I bought a bag of chilled shot and a bag of magnum shot, my buddy said that the chilled shot is bad to use in a trap load, will I notice much of a difference being new to trap shooting and reloading, also thought about mixing them to get a better shot pattern?
I think that your buddy is a bit too pessimistic. It’s really just a matter of degree. In the common trap sizes of #8s and #7-1/2s, “magnum” shot usually has 6% antimony, while “chilled” shot has about 2%. Antimony is the basic hardening alloy used in lead shot. It is more expensive than lead, so shotmakers want to economize on it when possible. That’s why “magnum” shot cost more than “chilled”. Silly names, by the way.
The larger the shot, the less antimony is needed to harden it because large shot is harder due to its form factor. That’s why you don’t need much antimony in buckshot and the like.
So, what’s the difference. Hard shot suffers less deformation when damaged by setback on ignition and by scrubbing down the barrel.
How much less deformation? Does it matter? I don’t know exactly as some of the answer depends on how hot your reloads are. But in my tests comparing Remington Gun Club ammo with low antimony shot vs Remington STS ammo with the hard stuff, the effective difference was that a Full choke pattern with the STS would be opened up to about an Improved Modified pattern with the softer Gun Club ammo. That’s about a 10% more open pattern comparing 75% to 65%.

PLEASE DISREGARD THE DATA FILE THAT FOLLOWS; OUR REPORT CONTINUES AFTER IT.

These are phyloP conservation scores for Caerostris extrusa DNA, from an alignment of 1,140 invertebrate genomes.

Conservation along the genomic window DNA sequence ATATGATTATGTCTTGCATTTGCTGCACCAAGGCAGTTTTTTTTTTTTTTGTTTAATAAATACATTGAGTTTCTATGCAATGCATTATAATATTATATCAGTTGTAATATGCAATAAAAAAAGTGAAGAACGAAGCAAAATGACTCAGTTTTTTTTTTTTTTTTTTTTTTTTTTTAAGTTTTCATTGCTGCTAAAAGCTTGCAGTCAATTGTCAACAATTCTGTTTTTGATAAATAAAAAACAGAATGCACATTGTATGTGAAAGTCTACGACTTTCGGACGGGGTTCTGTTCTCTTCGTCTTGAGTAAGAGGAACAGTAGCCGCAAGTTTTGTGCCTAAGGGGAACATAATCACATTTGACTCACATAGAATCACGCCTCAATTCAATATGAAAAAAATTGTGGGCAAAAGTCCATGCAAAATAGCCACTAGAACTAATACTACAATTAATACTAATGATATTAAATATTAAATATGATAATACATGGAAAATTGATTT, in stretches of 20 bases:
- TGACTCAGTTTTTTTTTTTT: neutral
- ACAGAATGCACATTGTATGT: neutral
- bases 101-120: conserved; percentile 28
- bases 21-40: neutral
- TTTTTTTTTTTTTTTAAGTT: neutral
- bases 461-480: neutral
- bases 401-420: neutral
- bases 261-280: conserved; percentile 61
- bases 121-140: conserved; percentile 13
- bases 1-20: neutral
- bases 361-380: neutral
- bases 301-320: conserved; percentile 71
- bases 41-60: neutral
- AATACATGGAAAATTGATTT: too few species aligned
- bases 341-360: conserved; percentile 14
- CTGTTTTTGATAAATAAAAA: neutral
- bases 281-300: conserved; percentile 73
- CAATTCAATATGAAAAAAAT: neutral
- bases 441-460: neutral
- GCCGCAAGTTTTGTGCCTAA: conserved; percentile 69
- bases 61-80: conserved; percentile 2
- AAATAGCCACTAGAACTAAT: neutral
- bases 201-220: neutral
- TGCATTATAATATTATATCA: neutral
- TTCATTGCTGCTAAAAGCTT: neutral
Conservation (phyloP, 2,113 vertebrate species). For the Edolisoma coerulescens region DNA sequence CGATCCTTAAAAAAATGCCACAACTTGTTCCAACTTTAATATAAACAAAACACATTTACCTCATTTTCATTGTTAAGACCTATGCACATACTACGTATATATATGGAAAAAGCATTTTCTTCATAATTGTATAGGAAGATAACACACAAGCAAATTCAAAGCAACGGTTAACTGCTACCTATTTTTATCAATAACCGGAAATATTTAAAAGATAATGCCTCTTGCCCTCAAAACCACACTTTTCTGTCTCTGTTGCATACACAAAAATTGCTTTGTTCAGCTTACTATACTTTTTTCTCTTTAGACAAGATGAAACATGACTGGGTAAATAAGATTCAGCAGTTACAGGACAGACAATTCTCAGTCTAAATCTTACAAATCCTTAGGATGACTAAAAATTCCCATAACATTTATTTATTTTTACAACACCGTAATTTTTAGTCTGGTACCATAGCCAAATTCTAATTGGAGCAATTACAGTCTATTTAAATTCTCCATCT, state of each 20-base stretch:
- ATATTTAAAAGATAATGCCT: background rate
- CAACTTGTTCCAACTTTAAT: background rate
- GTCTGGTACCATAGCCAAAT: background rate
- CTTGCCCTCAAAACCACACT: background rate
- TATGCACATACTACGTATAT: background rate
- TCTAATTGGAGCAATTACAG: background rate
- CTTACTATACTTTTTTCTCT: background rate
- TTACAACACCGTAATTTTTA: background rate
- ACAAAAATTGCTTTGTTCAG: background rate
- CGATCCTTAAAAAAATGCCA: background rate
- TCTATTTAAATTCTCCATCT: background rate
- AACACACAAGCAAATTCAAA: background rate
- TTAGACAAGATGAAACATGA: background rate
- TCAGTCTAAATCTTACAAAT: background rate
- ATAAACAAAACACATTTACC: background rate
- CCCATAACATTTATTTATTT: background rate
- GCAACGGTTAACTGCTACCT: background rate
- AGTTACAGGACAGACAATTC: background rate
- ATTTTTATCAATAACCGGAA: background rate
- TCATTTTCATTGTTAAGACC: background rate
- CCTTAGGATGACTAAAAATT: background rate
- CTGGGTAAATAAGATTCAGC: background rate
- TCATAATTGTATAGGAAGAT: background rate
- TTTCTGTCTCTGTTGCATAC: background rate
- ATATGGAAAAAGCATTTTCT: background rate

Differently choked guns and different shells might produce something slightly different, but you get the idea. Softer shot will open your pattern slightly. By the way, I shoot a lot of reclaimed shot and find that our reclaimed shot in my reloads shoots about the same percentage patterns as new Remington Gun Clubs. That said, our local reclaimed shot is excellent quality.
Bottom line: If you are worried about the slightly more open patterns of softer chilled shot, just choke up a bit if you can. You aren’t shooting from the back fence yet, so it really shouldn’t matter. Once you get back to the 26, you’ll want all the choke and the best quality shot. But up closer, it really isn’t a deal breaker.
Of course, (dare I suggest this), you could buy a bag of each and test them yourself. Patterning is so much fun.
Shotgun Report’s Technoid